Apple’s bite on email privacy set to impact publishers

Jun 17, 2021 at 09:01 am by admin

New privacy features in Apple's mobile and desktop operating systems will hit newsletter publishers including GXpress.
Continuing Apple’s theme of supporting user privacy, the computer giant – credited with handling 93.5 per cent of email newsletters – is about to make 'open' notifications to email senders meaningless. Apple's pledge to avoid a trade-off between "great features and privacy" will see an update of February's App Transparency Tracking opt-out feature – designed principally to challenge Facebook – not only blocking users’ IP addresses and their location in iOS15, but preventing senders from knowing whether their emails are opened.
"Specifically, Mail Privacy Protection will not allow email senders to track the pixel that is used to determine open rates," writes News Media Alliance research and insights vice president Rebecca Frank. "Email senders – including news organisations – will lose the powerful engagement metrics on how many of their promotions, offers, and importantly, newsletters, are being opened."
Nieman Lab’s Joshua Benton spells out the impact of the change, coming because Apple Mail is the dominant platform for email "in the US and elsewhere" and responsible for 93.5 per cent of all email opens on mobiles, according to recent Litmus market-share numbers. Even on desktop, that figure is 58.4 per cent.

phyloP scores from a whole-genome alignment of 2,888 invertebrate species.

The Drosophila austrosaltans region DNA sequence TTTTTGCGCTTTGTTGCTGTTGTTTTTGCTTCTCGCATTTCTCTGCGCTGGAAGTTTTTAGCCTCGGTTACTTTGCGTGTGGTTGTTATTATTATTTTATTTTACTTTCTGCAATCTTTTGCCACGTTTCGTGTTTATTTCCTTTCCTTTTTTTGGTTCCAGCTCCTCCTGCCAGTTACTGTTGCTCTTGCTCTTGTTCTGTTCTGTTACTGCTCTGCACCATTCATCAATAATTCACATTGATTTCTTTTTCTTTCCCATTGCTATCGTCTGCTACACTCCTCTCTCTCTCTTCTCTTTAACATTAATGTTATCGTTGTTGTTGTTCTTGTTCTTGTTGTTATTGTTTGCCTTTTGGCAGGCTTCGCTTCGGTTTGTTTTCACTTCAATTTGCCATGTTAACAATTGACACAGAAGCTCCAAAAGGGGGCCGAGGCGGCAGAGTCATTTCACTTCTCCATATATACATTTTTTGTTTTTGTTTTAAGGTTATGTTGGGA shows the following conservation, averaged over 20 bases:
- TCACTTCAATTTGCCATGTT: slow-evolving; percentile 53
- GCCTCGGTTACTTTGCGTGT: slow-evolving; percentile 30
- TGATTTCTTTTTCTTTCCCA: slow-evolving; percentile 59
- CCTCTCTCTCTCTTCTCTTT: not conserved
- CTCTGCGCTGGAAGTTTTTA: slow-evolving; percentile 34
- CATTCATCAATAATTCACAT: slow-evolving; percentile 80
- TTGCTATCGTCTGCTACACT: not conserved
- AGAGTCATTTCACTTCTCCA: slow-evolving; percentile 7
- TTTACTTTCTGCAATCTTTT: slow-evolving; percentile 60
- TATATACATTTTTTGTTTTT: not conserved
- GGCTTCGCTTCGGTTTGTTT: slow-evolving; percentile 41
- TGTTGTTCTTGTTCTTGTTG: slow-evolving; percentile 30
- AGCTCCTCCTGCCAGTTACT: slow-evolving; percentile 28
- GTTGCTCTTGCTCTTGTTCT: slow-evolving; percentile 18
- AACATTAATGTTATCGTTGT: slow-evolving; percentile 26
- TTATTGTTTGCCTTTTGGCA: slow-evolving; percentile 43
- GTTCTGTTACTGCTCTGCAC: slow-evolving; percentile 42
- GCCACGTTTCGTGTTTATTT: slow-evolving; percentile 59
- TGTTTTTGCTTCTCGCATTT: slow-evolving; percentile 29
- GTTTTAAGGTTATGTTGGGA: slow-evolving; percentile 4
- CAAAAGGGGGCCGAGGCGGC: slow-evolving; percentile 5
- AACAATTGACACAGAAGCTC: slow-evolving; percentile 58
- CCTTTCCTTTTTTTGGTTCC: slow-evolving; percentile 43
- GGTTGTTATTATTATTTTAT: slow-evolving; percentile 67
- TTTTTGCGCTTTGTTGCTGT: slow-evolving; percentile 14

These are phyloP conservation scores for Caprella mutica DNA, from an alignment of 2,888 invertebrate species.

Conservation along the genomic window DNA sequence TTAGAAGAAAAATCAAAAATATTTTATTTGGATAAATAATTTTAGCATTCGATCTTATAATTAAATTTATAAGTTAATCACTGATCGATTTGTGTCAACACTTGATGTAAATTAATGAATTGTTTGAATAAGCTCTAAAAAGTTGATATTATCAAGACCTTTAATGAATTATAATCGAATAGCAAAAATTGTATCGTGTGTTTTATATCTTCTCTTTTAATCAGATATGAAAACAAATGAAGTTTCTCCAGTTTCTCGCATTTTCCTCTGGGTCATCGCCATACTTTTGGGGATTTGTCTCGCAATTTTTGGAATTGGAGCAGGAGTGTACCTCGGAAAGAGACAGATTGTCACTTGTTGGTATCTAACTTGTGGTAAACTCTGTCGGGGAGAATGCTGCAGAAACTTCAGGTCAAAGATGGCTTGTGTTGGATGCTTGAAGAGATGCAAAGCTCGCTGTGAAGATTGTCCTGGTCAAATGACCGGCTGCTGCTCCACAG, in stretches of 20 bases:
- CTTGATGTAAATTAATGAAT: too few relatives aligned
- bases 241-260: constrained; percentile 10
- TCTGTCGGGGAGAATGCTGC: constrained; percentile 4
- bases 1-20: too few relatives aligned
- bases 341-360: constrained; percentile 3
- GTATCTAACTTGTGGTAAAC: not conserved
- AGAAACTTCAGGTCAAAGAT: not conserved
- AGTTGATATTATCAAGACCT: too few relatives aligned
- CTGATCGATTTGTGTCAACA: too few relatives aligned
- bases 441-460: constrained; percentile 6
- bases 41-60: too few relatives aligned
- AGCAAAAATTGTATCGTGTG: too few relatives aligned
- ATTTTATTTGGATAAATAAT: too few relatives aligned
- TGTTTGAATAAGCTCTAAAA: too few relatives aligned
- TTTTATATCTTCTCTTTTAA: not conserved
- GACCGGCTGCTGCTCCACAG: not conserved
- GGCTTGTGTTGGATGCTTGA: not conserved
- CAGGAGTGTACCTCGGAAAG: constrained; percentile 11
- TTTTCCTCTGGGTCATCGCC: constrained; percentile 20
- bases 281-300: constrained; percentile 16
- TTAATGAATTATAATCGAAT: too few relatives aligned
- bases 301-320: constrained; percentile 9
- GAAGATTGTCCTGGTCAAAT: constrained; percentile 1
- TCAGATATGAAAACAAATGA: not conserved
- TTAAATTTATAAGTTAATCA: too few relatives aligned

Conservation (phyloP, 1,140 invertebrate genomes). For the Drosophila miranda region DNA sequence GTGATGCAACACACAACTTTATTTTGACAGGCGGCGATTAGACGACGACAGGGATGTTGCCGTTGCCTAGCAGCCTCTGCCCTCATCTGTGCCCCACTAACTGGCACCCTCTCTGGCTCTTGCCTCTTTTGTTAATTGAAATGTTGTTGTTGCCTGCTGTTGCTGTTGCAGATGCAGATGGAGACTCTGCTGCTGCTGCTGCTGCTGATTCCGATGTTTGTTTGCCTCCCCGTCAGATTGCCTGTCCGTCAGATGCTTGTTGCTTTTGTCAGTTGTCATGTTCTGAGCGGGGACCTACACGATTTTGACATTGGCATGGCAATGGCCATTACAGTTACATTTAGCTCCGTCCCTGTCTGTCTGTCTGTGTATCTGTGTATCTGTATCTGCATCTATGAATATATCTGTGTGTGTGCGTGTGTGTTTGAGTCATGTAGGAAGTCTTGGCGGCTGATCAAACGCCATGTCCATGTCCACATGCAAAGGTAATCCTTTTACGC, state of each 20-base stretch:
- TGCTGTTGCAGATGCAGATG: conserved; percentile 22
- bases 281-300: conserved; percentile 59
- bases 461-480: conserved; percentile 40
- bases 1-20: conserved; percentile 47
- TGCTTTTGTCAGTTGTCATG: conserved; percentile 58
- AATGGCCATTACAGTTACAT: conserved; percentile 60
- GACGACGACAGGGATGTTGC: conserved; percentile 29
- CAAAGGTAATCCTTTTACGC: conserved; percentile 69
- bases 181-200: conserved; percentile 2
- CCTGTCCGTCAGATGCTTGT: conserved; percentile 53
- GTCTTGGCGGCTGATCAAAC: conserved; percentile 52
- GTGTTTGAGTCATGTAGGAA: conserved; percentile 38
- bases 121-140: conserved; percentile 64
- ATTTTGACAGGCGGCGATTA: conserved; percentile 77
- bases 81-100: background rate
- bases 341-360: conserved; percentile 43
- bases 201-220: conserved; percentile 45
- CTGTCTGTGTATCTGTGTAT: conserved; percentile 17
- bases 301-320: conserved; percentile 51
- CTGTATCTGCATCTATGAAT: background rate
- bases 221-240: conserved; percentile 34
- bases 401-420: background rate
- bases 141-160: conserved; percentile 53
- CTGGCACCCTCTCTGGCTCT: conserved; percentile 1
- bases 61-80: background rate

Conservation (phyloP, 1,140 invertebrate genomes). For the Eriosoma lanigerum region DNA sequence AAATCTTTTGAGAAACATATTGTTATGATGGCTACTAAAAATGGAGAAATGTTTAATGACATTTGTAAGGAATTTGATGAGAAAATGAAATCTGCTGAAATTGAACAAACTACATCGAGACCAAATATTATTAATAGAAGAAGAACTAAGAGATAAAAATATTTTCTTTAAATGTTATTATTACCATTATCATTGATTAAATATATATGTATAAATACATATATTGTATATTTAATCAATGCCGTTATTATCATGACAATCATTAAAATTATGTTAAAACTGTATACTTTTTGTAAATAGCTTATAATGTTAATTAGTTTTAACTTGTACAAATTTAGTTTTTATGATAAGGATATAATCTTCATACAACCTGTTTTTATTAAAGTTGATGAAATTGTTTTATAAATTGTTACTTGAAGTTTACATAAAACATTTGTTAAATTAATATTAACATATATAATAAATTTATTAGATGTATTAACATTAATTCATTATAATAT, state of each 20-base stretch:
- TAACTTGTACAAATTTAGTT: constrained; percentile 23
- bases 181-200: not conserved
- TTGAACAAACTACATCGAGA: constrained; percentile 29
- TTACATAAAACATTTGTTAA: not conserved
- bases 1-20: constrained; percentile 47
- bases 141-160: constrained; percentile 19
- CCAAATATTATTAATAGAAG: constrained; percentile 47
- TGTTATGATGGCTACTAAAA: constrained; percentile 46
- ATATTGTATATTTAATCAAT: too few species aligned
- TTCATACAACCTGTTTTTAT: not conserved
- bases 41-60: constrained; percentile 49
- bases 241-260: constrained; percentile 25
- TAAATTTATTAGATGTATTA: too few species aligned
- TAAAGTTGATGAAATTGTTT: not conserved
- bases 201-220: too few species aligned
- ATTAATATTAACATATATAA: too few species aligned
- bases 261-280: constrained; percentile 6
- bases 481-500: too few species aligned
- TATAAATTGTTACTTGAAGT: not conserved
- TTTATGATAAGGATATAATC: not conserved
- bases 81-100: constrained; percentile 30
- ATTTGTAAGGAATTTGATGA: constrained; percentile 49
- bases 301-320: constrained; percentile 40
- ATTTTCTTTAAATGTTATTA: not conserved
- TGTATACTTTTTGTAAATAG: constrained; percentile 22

“Open rates will now officially be useless,” Benton says, adding that "small publishers, especially individual newsletters, have the most to lose".
In commentary so far, writer Casey Newton quotes independent publisher Alex Kantrowitz whose ad-supported newsletter was sold out for the first half of the year "on the strength of a good old-fashioned reader survey".
Frank says Kantrowitz’s perspective may be the most helpful for news publishers that send newsletters and are concerned about the changes, "but as with any alternative, it is not practical to view it as a magic bullet solution to preserving long-term relationships – in fact, a simple open rate calculation was never an indication of that, either.
"It has just been the key metric by which advertisers value newsletter placements (until now). The point is that there are many ways to build relationships with readers, and as the industry shifts towards a more consumer-needs driven model, newsletters should be seen as tools for promoting engagement and building habitual, loyal, paying readers, not viewed solely for their potential to attract advertisers.
"Eventually, there will be a new 'open rate'. But as these indicators evolve, continuing to meet readers where they are and provide high-value products will best position your organisation for success," she says.
Peter Coleman

Sections: Digital business


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